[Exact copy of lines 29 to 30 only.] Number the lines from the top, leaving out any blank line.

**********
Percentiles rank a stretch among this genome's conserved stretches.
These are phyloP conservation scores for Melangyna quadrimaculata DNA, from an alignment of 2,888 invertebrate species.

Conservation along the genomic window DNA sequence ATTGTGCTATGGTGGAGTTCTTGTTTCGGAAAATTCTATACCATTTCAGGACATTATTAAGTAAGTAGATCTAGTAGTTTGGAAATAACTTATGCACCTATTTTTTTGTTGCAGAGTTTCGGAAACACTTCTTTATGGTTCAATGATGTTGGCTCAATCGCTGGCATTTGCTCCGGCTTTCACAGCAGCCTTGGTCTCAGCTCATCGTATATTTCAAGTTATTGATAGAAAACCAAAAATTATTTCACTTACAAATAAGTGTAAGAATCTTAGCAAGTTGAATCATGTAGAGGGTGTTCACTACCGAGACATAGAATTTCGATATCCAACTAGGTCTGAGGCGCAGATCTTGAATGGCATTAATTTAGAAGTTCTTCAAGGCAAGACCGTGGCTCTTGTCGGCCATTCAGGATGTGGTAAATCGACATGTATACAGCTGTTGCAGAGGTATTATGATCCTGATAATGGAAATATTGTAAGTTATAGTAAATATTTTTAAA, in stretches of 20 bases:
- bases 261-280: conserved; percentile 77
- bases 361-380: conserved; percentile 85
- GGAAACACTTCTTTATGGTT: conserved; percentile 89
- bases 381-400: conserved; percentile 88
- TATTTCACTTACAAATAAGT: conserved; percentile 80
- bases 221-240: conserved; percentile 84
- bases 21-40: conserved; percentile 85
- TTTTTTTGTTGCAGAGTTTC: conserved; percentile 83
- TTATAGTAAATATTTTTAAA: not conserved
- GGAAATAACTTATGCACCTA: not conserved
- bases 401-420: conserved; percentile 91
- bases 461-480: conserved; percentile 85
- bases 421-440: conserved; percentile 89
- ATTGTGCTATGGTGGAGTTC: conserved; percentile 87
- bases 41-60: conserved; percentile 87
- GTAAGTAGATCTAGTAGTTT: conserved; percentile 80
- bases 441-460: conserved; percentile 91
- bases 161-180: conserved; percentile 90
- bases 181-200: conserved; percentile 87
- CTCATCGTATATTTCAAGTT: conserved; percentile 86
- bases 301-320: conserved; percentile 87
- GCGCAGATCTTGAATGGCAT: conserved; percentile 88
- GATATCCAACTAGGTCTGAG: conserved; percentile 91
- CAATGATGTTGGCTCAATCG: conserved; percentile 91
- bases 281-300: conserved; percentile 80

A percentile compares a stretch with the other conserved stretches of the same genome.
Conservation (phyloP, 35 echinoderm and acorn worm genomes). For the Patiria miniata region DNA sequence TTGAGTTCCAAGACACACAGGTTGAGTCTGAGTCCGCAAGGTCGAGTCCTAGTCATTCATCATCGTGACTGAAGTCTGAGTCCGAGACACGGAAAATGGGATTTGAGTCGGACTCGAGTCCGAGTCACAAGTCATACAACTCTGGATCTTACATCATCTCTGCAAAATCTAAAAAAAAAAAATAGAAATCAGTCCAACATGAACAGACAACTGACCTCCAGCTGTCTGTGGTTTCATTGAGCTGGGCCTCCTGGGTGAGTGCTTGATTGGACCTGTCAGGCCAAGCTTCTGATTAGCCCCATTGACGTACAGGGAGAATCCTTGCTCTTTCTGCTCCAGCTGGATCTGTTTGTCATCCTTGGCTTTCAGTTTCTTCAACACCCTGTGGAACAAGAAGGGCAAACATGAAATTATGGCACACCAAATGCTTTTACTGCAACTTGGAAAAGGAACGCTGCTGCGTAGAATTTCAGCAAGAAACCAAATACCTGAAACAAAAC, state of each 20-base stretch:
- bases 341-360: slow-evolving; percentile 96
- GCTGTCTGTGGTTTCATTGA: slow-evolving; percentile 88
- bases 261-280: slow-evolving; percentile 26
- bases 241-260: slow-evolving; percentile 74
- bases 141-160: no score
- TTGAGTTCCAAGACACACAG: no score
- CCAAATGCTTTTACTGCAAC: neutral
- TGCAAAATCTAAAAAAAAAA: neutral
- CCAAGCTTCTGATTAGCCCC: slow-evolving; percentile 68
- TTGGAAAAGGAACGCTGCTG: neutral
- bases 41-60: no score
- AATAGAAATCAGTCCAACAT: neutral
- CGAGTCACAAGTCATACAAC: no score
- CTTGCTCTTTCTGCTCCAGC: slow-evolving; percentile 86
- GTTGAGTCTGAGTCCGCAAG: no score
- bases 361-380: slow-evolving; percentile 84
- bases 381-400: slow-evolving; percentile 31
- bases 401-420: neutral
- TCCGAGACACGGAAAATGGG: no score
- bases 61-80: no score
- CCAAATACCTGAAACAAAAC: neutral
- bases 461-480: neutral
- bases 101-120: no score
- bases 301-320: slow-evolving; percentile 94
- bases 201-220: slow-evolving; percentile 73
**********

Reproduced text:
A percentile compares a stretch with the other conserved stretches of the same genome.
Conservation (phyloP, 35 echinoderm and acorn worm genomes). For the Patiria miniata region DNA sequence TTGAGTTCCAAGACACACAGGTTGAGTCTGAGTCCGCAAGGTCGAGTCCTAGTCATTCATCATCGTGACTGAAGTCTGAGTCCGAGACACGGAAAATGGGATTTGAGTCGGACTCGAGTCCGAGTCACAAGTCATACAACTCTGGATCTTACATCATCTCTGCAAAATCTAAAAAAAAAAAATAGAAATCAGTCCAACATGAACAGACAACTGACCTCCAGCTGTCTGTGGTTTCATTGAGCTGGGCCTCCTGGGTGAGTGCTTGATTGGACCTGTCAGGCCAAGCTTCTGATTAGCCCCATTGACGTACAGGGAGAATCCTTGCTCTTTCTGCTCCAGCTGGATCTGTTTGTCATCCTTGGCTTTCAGTTTCTTCAACACCCTGTGGAACAAGAAGGGCAAACATGAAATTATGGCACACCAAATGCTTTTACTGCAACTTGGAAAAGGAACGCTGCTGCGTAGAATTTCAGCAAGAAACCAAATACCTGAAACAAAAC, state of each 20-base stretch: